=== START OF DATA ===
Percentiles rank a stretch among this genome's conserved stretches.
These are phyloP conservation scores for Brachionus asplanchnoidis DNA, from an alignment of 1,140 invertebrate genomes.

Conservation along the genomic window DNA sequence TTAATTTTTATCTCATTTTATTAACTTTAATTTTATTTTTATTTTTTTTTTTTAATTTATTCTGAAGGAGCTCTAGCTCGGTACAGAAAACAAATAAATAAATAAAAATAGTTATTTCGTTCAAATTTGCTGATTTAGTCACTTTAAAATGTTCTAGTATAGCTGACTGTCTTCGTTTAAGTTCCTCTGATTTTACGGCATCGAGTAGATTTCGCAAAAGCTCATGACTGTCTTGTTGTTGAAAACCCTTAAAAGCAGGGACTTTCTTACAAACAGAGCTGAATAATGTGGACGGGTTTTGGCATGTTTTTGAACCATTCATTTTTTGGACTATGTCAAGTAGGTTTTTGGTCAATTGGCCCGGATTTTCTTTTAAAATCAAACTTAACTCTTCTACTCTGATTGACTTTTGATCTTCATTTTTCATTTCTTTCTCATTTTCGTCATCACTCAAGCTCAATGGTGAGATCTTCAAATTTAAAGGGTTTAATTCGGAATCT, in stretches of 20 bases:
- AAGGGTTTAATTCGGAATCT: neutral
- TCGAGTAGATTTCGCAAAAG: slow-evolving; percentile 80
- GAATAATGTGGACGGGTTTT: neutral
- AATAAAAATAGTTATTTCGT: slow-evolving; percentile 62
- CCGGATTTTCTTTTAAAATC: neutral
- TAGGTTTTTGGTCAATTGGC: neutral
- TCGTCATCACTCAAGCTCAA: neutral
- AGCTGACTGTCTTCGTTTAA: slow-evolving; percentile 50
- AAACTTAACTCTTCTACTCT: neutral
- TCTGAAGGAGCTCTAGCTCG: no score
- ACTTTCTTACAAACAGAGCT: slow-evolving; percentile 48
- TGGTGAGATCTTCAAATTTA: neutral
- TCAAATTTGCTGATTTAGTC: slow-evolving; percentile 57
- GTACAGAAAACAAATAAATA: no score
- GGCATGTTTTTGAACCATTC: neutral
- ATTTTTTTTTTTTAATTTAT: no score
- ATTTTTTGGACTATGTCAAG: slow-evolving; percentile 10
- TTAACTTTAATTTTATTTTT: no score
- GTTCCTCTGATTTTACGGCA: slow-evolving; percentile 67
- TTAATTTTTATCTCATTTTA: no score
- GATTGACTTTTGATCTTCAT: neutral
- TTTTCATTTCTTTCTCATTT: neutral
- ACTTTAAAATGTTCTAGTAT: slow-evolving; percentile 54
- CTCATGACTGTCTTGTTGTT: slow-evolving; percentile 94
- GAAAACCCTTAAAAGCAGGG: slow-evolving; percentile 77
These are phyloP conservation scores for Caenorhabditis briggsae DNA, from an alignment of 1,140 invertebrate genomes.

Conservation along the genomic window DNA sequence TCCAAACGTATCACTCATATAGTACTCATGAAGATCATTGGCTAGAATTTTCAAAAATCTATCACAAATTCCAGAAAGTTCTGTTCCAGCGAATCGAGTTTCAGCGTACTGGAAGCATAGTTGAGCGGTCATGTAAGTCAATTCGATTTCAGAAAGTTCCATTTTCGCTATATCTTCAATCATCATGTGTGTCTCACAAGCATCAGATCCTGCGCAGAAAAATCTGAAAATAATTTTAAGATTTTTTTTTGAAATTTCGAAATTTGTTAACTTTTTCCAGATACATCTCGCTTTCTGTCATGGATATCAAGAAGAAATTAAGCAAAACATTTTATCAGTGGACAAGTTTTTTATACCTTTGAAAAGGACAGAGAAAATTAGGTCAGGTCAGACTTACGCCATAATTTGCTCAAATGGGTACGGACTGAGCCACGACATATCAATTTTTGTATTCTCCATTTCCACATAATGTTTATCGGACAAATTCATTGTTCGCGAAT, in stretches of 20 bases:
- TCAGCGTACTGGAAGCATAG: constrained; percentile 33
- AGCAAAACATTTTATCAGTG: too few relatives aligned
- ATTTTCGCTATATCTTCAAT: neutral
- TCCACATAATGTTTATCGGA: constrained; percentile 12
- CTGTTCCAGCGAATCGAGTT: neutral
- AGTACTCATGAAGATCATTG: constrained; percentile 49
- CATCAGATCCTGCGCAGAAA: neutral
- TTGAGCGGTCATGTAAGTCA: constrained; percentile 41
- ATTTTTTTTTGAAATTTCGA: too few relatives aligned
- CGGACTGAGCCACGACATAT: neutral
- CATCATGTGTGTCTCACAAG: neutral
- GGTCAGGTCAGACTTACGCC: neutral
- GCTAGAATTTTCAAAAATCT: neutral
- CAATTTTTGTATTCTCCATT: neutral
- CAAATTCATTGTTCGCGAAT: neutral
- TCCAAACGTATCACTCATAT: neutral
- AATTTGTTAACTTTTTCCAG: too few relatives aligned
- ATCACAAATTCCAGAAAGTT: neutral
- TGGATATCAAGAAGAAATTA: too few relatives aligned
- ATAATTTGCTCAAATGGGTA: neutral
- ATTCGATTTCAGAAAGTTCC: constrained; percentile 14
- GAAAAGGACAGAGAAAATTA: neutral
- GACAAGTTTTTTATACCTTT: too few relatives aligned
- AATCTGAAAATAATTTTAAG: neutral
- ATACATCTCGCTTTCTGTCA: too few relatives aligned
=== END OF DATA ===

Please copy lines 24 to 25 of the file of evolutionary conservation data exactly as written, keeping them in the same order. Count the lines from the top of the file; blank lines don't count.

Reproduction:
- GATTGACTTTTGATCTTCAT: neutral
- TTTTCATTTCTTTCTCATTT: neutral